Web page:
From waived overdrafts to increased contactless payments, here's how the pandemic is affecting your cash.
With the UK now in lockdown, Brits are adjusting to huge changes in their daily lives.
And finances are no exception, with huge changes being rushed through almost daily, here's the lates roundup of how your money is being affected.
Credit cards, overdrafts & contactless payments
Many banks were due to begin rolling out new overdraft rates of up to 50% for millions of customers as part of an initiative to simplify overdrafts.
The increases could not come at a worse time, with so many households' income facing uncertainty.
In response, Barclays has said it will waive all overdraft interest costs from tomorrow (27 March) until 30 April 2020.
Halifax, Bank of Scotland and Lloyds will offer a £300 interest-free overdraft buffer for three months from next Monday (6 April), while HSBC has announced a £300 interest-free buffer but only on selected accounts.
The changes are being rolled out rapidly, so it's definitely worth checking on your bank's app or site to see what their stance is on overdraft costs.
In terms of credit cards, some lenders have also announced that credit card limits will be temporarily increased, and remove charges for making cash withdrawals using your credit card.
If you are concerned about meeting your credit card or loan repayments, then it’s worth contacting your lender to establish exactly what help they can offer during this time.
Finally, note that the contactless payment limit has been increased from £30 to £45 in a bid to reduce the need for physical contact while out shopping.
The Government has already outlined plans to pay 80% of wages for workers who can't work due to the pandemic.
This will last for at least three months and will be capped at £2,500 a month. It's designed to minimise the number of jobs lost as businesses face huge drops in income while most of the public self-isolates.
According to the BBC, the subsidy "will apply to firms where bosses have already had to lay off workers due to the coronavirus, as long they are brought back into the workforce and instead granted a leave of absence".
The scheme is expected to be up and running in late April, although payouts will be backdated to the start of March.
There will also be similar financial support for the UK's five million self-employed workers.
The Government will pay them a taxable grant worth 80% of their average income of the last three years, also capped at £2,500 per month, for at least three months.
Crucially, this will only be available to those who earn less than £50,000.
Caring for kids
The Government has said that most children must stay at home since Monday (23 March).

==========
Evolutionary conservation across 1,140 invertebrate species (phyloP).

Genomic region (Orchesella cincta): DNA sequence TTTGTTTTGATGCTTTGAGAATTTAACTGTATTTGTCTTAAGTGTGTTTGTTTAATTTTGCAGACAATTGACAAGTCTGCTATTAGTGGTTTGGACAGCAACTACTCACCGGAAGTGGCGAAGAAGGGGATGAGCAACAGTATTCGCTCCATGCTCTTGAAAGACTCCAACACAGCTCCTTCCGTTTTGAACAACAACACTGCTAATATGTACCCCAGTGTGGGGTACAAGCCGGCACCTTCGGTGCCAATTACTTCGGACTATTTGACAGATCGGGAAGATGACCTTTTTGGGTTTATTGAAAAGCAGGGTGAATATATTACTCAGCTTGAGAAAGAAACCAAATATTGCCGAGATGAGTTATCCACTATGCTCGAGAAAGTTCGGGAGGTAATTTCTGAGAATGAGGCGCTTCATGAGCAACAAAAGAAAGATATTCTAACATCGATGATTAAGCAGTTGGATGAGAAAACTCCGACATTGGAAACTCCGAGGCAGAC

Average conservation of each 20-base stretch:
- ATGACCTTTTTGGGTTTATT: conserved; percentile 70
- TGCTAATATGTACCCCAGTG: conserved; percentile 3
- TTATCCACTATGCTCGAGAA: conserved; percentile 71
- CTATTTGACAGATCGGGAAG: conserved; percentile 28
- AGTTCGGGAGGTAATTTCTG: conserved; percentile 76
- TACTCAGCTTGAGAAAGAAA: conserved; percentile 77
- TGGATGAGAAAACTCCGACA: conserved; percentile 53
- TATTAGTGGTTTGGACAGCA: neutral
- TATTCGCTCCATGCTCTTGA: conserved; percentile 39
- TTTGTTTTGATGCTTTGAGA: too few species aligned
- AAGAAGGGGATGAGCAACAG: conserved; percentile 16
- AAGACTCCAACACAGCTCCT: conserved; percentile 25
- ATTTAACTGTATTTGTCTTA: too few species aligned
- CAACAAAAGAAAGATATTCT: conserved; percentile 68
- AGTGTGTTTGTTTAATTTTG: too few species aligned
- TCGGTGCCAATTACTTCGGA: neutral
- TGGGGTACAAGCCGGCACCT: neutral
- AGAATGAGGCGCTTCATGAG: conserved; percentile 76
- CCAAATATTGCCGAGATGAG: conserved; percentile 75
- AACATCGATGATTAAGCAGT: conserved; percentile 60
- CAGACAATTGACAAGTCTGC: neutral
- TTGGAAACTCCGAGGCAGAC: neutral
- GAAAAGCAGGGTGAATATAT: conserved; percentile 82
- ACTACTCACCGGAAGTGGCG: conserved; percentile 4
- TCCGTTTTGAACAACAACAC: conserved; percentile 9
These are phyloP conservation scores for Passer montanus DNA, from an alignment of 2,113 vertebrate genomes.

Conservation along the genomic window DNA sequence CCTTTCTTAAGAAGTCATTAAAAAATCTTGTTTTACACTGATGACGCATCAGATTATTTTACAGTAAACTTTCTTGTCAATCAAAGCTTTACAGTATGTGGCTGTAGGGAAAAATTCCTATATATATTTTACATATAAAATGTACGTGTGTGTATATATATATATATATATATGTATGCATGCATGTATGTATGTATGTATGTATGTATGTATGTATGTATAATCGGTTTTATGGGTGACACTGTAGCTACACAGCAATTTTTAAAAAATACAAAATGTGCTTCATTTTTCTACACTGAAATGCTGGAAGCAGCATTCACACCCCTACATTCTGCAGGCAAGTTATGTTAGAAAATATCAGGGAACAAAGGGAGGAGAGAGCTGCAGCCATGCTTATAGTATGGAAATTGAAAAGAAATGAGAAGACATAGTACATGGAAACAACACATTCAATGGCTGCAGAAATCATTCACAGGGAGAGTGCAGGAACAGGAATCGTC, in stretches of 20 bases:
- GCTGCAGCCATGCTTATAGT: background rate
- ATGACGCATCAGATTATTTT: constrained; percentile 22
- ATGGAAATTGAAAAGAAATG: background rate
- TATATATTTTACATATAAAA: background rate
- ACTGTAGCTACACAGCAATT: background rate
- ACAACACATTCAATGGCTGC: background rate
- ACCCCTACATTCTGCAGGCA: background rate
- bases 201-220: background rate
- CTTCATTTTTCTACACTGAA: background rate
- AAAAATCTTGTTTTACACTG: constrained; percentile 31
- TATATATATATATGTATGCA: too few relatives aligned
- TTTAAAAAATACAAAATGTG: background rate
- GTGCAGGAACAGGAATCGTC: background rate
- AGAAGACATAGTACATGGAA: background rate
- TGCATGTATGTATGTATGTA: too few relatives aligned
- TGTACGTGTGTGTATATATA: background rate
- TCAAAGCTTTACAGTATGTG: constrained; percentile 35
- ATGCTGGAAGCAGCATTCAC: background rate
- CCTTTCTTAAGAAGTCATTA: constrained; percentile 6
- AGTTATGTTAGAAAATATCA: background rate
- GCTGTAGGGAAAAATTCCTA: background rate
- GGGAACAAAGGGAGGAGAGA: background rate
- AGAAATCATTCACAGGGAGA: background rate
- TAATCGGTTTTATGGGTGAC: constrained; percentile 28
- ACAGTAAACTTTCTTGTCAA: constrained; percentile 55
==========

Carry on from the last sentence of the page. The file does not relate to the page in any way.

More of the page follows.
However, the schools themselves will remain open for the children of ‘key workers’ and vulnerable children.
You can see the full list of key workers included here ‒ it's a lot broader than simply doctors and teachers so do have a look rather than assuming you aren't among them.
If your child’s school is closed, you are legally allowed to take time off to care for them ‒ this is called ‘dependent leave’.
You aren’t necessarily entitled to pay, though this will depend on your contract.
It may mean you get paid for a couple of days, before the rest of the time off is classed as unpaid leave.
Cash and savings
If your finances are taking a bit of a hit as a result of the Coronavirus, then you might want to tap into any money you have set aside.
Should your money be locked up in a fixed-rate bond, then this may not always be possible. However, some providers are loosening these restrictions, with no early closure charges. The Royal Bank of Scotland Group, for example, has promised this.
Yet again, it’s something worth discussing with your savings provider should you want to access your money.
Meanwhile, Nationwide Building Society has said it will begin trialling early opening hours for older and vulnerable customers so that they can safely access their money.
Around 100 branches will open at 8am for these customers, instead of 9am.
Conversely, if you are looking to lock your money away in a fixed-rate account we'd suggest you act as quickly as possible.
The Bank of England slashed the Base Rate of interest to a record low of 0.1% last week (19 March) and pledged to give banks access to billions more in cheap loans, meaning savings rates could fall further still.
Car and home insurance: still valid?
With so many people now working from home rather than the office, it's worth stressing that you aren't at risk of invalidating your home and car cover (you'll likely have stipulated you work in an office when taking out your policies),
As Lee Griffin, founder of price comparison site GoCompare explains: "Insurers have automatically extended the cover of customers who are working from home because of self-isolation or Government advice, if their work is clerical.
"Likewise, policies of employees who are required to drive to work will not be affected, nor will the insurance of people using their own car to deliver medicines or groceries to support others.
“If you’re about to renew cover or buy a policy for the first time it is important to arrange cover suitable for your normal life – rather than the current restrictions.